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Russia: Khatami's Visit Focuses On Arms, Caspian

  • Sophie Lambroschini

Iranian President Mohammad Khatami has begun a four-day visit to Russia expected to cement what has become an important strategic partnership for both countries. RFE/RL's Moscow correspondent Sophie Lambroschini is covering the visit, the first by an Iranian head of state to Moscow in 40 years. She files this report:

Moscow, 12 March 2001 (RFE/RL) -- Iranian President Mohammad Khatami has arrived in Moscow for a four-day visit expected to be dominated by the issues of Caspian Sea resources and bilateral military cooperation.

A smiling Khatami was greeted at Moscow's Vnukovo airport by Deputy Prime Minister Ilya Klebanov, who is responsible, among other matters, for arms sales.

Khatami met first with Russian President Vladimir Putin at the Kremlin. He is due also to hold talks with Prime Minister Mikhail Kasyanov and top foreign policy and Duma leaders. In addition to Moscow, Khatami will travel to the cities of Saint Petersburg and Kazan, in Tatarstan.

Our correspondent reports that while the two countries have several points of common interest, Iranian officials have said Khatami's visit is not expected to solve one of their main sticking points: how to divide the rich resources of the Caspian Sea.

Iran and Russia are two of five states -- along with Kazakshtan, Turkmenistan, and Azerbaijan -- that border the Caspian, whose seabed is estimated to hold some of the world's largest untapped oil reserves.

Russia favors a plan to divide the seabed using the median-line principle, which would leave Iran with about 13 percent of the seabed. Iran, on the other hand, would like to divide the rights equally, giving each shoreline state 20 percent of the resources.

Mehdi Safari, Iran's ambassador to Moscow, told RFE/RL that a "common declaration" on Caspian resources -- but no "agreement" -- would be announced after the talks.

A summit meeting among the five Caspian nations, planned for earlier this month, was postponed because of Russian-Iranian differences.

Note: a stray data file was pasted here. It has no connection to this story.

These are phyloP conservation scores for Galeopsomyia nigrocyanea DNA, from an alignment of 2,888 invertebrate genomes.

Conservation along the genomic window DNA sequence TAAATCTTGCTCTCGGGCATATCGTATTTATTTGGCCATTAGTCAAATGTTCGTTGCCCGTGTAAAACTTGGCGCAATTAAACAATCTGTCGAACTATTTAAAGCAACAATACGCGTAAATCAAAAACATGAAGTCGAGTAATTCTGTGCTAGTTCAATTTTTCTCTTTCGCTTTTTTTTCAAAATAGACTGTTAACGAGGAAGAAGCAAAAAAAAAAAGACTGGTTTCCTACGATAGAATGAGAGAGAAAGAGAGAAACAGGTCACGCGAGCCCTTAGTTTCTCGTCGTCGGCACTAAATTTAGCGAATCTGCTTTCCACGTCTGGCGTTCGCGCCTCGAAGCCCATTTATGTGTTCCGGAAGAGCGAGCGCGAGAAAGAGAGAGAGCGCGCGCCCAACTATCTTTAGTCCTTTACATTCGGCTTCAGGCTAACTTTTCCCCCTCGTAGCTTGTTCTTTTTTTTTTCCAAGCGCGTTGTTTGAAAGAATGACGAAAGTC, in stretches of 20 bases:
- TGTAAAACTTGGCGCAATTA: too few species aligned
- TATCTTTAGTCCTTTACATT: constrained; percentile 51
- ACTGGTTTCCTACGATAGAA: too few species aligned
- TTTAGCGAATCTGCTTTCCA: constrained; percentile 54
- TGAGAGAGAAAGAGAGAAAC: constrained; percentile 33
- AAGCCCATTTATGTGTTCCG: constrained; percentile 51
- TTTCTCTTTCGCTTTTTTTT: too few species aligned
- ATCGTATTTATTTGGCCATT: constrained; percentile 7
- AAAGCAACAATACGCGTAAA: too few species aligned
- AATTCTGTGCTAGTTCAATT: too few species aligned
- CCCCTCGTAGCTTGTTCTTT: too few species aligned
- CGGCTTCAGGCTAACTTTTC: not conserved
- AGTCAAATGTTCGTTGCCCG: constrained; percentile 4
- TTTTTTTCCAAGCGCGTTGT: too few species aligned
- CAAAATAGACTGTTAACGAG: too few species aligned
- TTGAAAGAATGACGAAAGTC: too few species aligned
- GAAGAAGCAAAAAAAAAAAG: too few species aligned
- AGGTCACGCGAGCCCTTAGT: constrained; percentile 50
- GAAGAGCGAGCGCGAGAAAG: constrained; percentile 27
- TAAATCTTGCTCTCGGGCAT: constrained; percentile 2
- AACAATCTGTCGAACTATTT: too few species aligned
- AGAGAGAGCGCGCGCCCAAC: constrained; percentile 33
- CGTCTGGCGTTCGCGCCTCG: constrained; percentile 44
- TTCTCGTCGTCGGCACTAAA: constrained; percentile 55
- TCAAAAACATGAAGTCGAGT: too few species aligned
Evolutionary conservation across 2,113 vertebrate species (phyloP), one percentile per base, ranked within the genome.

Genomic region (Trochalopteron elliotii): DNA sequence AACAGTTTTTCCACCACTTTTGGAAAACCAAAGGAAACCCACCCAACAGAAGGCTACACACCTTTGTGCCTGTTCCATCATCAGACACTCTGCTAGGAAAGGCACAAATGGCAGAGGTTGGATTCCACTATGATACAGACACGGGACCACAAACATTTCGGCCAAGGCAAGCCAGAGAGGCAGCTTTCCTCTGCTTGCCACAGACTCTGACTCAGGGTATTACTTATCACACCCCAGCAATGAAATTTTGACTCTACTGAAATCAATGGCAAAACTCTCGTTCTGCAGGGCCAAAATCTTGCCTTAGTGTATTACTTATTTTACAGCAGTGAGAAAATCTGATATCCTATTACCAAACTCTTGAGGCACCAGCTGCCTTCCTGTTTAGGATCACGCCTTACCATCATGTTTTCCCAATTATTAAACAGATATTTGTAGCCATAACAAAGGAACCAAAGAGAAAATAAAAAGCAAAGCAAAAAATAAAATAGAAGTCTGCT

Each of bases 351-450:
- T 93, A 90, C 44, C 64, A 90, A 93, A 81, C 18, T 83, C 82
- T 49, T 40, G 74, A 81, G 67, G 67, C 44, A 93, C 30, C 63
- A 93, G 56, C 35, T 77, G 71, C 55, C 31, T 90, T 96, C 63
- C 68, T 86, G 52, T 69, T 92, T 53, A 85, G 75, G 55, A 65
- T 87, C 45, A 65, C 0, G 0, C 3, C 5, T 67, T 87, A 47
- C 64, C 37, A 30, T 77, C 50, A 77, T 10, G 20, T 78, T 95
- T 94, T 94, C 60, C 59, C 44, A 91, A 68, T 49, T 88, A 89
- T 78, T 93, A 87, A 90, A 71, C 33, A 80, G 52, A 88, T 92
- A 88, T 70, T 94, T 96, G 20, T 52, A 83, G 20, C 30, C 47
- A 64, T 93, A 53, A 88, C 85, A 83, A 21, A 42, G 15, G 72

Military cooperation, in particular Russian arms sales to Iran, is also expected to be a major theme of Khatami's visit.

The United States has criticized the developing ties between Moscow and Tehran, but Russia announced last year that it no longer intended to observe an agreement with the United States under which it was to stop selling conventional weapons to Iran. The about-face prompted the White House to threaten Russia with sanctions.

Estimates say Russia could earn anywhere from $2 billion to $7 billion from sales of conventional weapons and training to Iran.

According to the Russian daily "Nezavisimaya Gazeta," deliveries would include spare parts, communications equipment, Su-24, Su-25, and Mig-29 fighter planes, as well as helicopters. Other newspapers say that the sale of S-300 missiles could also be planned. The first contracts could be signed in the middle of the year.

Tehran has been under a Western embargo on advanced technology transfers since the 1979 Islamic revolution and is seeking to build up its military forces, which were crippled by the 1980-88 Iran-Iraq war.

It's not clear if nuclear issues will be on the agenda of Khatami's talks with Russian officials.

Russia has been helping Iran to complete the Bushehr nuclear power plant, and plans to build three more nuclear reactors at Bushehr.

The U.S. administration of President George W. Bush has accused Russia of being an "active proliferator" of nuclear technology, warning that civilian nuclear projects could help Iran develop the ability to produce nuclear weapons. Washington classifies Iran among a number of rogue states said to be secretly seeking to acquire nuclear weapons.

Khatami's visit comes after a renewed pledge yesterday in Teheran to pursue reforms in spite of opposition by hard-liners. Khatami was elected on a reformist ticket by a 20-million-vote majority in 1997.

During the past few years, bilateral relations have grown warmer. Our correspondent reports that both countries see their common interest in containing U.S. influence in Central Asia, the Caspian region, and the Caucasus.

According to French analyst Olivier Roy, both countries were reluctant to see former Soviet republics achieving full-fledged independence too soon. He says Teheran prefers to see Russia -- rather than the U.S. or its Saudi or Turkish allies -- filling the regional vacuum left by the disappearance of the Soviet Union.